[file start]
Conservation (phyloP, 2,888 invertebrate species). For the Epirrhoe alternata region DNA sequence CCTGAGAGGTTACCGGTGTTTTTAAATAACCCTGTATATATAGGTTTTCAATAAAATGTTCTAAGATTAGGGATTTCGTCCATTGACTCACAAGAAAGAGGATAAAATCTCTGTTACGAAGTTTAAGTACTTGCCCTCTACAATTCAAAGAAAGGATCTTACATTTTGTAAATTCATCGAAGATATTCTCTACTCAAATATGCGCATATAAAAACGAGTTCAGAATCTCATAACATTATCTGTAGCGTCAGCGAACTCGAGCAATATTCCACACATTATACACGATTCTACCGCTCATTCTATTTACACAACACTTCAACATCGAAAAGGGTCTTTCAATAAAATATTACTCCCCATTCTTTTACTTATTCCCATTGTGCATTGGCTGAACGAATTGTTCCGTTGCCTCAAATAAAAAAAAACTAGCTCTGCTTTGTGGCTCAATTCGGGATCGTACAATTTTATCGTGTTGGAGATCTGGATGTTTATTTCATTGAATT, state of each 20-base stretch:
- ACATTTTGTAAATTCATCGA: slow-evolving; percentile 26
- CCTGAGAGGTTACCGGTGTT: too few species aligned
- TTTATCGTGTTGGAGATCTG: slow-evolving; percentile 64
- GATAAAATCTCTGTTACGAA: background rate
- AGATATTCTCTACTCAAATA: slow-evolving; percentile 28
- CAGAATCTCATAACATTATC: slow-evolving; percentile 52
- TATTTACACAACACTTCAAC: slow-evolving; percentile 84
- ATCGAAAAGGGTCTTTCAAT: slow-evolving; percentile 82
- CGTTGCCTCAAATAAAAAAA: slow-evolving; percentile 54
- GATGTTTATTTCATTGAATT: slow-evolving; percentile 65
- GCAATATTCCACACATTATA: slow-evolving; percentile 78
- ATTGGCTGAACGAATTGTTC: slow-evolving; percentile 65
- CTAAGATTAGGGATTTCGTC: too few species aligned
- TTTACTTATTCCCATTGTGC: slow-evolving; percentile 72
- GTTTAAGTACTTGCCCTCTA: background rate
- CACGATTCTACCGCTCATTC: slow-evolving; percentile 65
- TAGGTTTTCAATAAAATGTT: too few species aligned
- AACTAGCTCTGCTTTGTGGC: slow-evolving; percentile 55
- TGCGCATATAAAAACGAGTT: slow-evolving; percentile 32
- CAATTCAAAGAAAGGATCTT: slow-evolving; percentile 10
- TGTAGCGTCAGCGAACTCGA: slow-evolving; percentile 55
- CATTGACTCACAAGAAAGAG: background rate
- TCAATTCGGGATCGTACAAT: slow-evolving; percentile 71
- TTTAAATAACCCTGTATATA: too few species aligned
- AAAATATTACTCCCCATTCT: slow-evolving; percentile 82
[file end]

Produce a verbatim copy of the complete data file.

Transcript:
Conservation (phyloP, 2,888 invertebrate species). For the Epirrhoe alternata region DNA sequence CCTGAGAGGTTACCGGTGTTTTTAAATAACCCTGTATATATAGGTTTTCAATAAAATGTTCTAAGATTAGGGATTTCGTCCATTGACTCACAAGAAAGAGGATAAAATCTCTGTTACGAAGTTTAAGTACTTGCCCTCTACAATTCAAAGAAAGGATCTTACATTTTGTAAATTCATCGAAGATATTCTCTACTCAAATATGCGCATATAAAAACGAGTTCAGAATCTCATAACATTATCTGTAGCGTCAGCGAACTCGAGCAATATTCCACACATTATACACGATTCTACCGCTCATTCTATTTACACAACACTTCAACATCGAAAAGGGTCTTTCAATAAAATATTACTCCCCATTCTTTTACTTATTCCCATTGTGCATTGGCTGAACGAATTGTTCCGTTGCCTCAAATAAAAAAAAACTAGCTCTGCTTTGTGGCTCAATTCGGGATCGTACAATTTTATCGTGTTGGAGATCTGGATGTTTATTTCATTGAATT, state of each 20-base stretch:
- ACATTTTGTAAATTCATCGA: slow-evolving; percentile 26
- CCTGAGAGGTTACCGGTGTT: too few species aligned
- TTTATCGTGTTGGAGATCTG: slow-evolving; percentile 64
- GATAAAATCTCTGTTACGAA: background rate
- AGATATTCTCTACTCAAATA: slow-evolving; percentile 28
- CAGAATCTCATAACATTATC: slow-evolving; percentile 52
- TATTTACACAACACTTCAAC: slow-evolving; percentile 84
- ATCGAAAAGGGTCTTTCAAT: slow-evolving; percentile 82
- CGTTGCCTCAAATAAAAAAA: slow-evolving; percentile 54
- GATGTTTATTTCATTGAATT: slow-evolving; percentile 65
- GCAATATTCCACACATTATA: slow-evolving; percentile 78
- ATTGGCTGAACGAATTGTTC: slow-evolving; percentile 65
- CTAAGATTAGGGATTTCGTC: too few species aligned
- TTTACTTATTCCCATTGTGC: slow-evolving; percentile 72
- GTTTAAGTACTTGCCCTCTA: background rate
- CACGATTCTACCGCTCATTC: slow-evolving; percentile 65
- TAGGTTTTCAATAAAATGTT: too few species aligned
- AACTAGCTCTGCTTTGTGGC: slow-evolving; percentile 55
- TGCGCATATAAAAACGAGTT: slow-evolving; percentile 32
- CAATTCAAAGAAAGGATCTT: slow-evolving; percentile 10
- TGTAGCGTCAGCGAACTCGA: slow-evolving; percentile 55
- CATTGACTCACAAGAAAGAG: background rate
- TCAATTCGGGATCGTACAAT: slow-evolving; percentile 71
- TTTAAATAACCCTGTATATA: too few species aligned
- AAAATATTACTCCCCATTCT: slow-evolving; percentile 82